Once my Dad got punched in the face by a sore loser over a pool game and his nose started bleeding. I was five. Who would take care of me? I thought at the time. Who would protect me?
When my mother worried about my safety at the pool room, my Dad laughed and got all Norman Mailer on her - "You think I'm going to worry about what somebody's gonna do to me? Other people need to worry about what I might do to THEM!"
On Sundays, I remember "disappearing" into brand new worlds I invented which transported me. I would write stories into my notebook, even poetry. Sometimes I would compose songs (I loved disco and/or robots - especially disco robots) and I dreamed of a life so unlike the one I was living in. A life I created based on what I wanted and which I would later achieve. I have to credit my twin set of Jewish godmothers for teaching me that the world was much bigger than the mafia owned apartment wedged between two methadone clinics that I lived in, behind a bus stop, on North Clark Street, with a pool room on the corner.
My Dad is of a high intellect (as most hustlers are) one of the most well -read people I know, and has an art for talking about the abstract, and making sense of it. On a particularly great car ride to grandma's house, he would talk about Doctor Who and Carlos Casteneda and "good magic." When your life was forever in danger, or unpredictable as ours was back then, a belief in "good magic" was essential.
Oh, and he loved to talk about the Gulag - he loved the Gulag! He loved how you had to learn how to keep your mind sharp and busy if you were locked in a prison cell. How you had to come up with new activities, rituals, every day, just to get through the day, how you had to control your interior monologue...just to survive...
Today my father is deservedly known as "The Foremost Pool Scientist of America," "The Successor to Minnesota Fats," "Banking Hall of Fame Inductee" and best-selling author, but back then, when I was a kid, he was simply, "Pool Hustler." Try explaining that one to your college admissions officer or better yet, your first boyfriend.
Today, Sundays for my kids are often spent eating three dollar doughnuts from Michelin star restaurants, or perusing farmers markets while dressed in Patagonia. I always tell my kids that they are living in "Candyland" in comparison to how their mother grew up. They just laugh at me, "Candyland! Ha, ha!"
I'm fortunate, as my kids have unknowingly inherited the gift of self-amusement from their mother. They sit soundly at the coffeehouse or bookstore by my side while I write - just as years ago I read Archie Comics, attempted crossword puzzles, daydreamed, invented numerical games, drew and wrote into my journal while waiting for the last pool match, horse race, or card game to finally end.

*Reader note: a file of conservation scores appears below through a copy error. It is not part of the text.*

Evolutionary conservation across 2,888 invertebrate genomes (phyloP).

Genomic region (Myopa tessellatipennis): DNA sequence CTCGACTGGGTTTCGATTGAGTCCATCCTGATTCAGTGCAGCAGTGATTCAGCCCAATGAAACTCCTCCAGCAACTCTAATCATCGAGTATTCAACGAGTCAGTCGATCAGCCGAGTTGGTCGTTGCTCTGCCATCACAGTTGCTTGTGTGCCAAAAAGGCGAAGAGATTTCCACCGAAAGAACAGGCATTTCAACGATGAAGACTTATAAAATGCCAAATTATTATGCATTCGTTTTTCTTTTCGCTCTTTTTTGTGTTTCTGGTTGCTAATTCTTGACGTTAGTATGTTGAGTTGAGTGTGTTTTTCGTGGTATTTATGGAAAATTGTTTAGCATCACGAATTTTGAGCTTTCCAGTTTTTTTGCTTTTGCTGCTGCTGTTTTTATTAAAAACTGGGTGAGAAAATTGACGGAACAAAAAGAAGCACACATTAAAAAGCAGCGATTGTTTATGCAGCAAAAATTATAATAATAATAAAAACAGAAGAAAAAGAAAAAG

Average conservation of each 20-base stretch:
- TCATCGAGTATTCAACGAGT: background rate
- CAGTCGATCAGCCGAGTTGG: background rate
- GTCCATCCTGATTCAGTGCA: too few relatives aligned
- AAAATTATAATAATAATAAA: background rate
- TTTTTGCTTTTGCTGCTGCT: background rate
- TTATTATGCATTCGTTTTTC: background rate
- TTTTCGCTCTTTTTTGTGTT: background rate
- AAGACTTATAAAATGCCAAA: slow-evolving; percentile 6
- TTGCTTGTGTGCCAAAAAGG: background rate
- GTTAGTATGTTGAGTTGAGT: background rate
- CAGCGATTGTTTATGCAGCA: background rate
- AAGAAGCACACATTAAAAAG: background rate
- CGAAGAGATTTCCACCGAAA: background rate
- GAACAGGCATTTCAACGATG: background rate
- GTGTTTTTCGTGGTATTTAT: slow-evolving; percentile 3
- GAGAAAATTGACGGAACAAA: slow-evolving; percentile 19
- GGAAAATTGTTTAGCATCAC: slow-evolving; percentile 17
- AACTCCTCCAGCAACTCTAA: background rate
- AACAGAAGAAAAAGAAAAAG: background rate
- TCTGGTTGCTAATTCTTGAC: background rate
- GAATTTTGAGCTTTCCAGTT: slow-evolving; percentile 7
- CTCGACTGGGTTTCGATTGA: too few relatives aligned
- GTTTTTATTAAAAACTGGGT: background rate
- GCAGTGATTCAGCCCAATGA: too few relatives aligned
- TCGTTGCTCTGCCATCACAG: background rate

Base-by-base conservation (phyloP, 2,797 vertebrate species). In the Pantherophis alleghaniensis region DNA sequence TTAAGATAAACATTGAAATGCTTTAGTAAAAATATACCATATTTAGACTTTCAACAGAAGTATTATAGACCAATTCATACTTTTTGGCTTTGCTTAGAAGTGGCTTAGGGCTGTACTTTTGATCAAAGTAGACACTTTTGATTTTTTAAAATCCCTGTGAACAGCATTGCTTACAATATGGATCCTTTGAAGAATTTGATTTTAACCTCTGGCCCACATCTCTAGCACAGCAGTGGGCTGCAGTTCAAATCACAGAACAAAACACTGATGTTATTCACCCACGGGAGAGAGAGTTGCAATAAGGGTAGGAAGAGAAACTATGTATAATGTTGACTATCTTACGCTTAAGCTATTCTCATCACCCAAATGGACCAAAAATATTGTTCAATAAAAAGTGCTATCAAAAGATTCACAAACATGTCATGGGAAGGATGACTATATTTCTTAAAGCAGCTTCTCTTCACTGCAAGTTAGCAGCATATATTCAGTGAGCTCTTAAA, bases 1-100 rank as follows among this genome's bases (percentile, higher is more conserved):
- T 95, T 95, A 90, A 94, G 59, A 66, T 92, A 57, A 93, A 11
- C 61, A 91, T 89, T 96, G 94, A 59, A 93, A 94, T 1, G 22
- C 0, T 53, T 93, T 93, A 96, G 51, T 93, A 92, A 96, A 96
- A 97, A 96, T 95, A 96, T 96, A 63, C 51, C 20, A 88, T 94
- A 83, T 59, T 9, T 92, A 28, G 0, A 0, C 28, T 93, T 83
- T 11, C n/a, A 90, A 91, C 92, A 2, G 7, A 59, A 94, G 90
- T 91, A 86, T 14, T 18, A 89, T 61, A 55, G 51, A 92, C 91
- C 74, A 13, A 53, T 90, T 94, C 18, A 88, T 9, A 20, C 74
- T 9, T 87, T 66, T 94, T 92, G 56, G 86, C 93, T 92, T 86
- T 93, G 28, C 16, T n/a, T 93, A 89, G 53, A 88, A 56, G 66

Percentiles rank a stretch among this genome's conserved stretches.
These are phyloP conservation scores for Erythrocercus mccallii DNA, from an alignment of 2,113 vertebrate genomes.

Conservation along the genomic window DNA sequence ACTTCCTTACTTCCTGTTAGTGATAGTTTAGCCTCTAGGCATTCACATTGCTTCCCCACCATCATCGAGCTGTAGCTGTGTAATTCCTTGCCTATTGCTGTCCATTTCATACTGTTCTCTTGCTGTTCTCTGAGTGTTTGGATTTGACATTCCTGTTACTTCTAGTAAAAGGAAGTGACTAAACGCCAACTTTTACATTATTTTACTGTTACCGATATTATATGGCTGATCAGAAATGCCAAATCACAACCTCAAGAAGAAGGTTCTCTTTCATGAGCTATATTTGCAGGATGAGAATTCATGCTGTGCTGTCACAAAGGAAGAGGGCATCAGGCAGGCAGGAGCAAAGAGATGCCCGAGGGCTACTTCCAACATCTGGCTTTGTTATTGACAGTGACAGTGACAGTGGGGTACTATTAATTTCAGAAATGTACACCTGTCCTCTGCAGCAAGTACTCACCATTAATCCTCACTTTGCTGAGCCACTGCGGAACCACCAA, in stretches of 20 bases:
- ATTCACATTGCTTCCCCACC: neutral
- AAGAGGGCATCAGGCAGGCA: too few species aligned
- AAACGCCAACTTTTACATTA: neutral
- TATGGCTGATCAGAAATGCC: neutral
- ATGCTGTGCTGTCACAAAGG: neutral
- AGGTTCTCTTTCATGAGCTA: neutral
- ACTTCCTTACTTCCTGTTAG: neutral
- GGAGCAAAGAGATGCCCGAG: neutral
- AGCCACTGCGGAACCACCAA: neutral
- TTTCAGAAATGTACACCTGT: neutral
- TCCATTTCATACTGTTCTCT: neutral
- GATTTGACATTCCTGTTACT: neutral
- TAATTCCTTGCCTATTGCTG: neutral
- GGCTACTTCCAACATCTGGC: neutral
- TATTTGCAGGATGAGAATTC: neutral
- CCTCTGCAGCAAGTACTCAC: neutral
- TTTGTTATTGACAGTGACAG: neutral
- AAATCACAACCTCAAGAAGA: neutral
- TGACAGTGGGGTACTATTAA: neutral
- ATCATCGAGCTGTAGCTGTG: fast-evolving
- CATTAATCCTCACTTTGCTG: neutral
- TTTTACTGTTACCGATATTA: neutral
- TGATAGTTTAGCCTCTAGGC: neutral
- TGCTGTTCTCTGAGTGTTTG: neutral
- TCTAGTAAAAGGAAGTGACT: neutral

Sundays provided a few hours every week to study the world around me; to create, to think, to keep my brain busy. It was a unique education. Sundays weren't as bad as the Gulag, to be certain, but the lessons I learned from hanging out at the pool room as a kid were valuable.
Didn't I learn patience? Didn't I learn not only to have a soft spot for "suckers" and "loveable losers" but how to entertain myself? How to process information? Isn't this where I fostered my highly lauded memory for sights and sounds? Did the pool room teach me how to be a writer?
Did my "off the beaten path" Sundays at the pool room result in my fastidiously becoming - what my father affectionately refers to as - "The squarest person he's ever met?" A rather innocent, late blooming, educated woman with a mortgage, bank accounts and a Volvo who has seen the world? Was this reverse psychology at its best?
When my children and I are at the coffee house on Sundays, I write while my son draws magical worlds into his sketchbook - worlds that only a grandson of a Doctor Who fan can love, magical worlds with different strata, creatures, landscapes and skies filled with dragons and angels and robots (with the best names!) and a Gandalf like wise man with a staph (or is it a pool cue?) who "knows everything."
I'm glad for my son's "tagging around with Mommy" time, mainly electronic-free, where he can just think, and imagine and dream up brand new worlds that no one can imagine for him - but him - just like his Mommy did when she was a kid. When he points to the bearded character he has drawn and tells me that he (my son) wants to know "the secrets of the universe" I want to tell him - but you already do know them - you already do. A wise man once told me, "Everything you need to know about the world, you can learn in the pool room" - and you know what, he was right.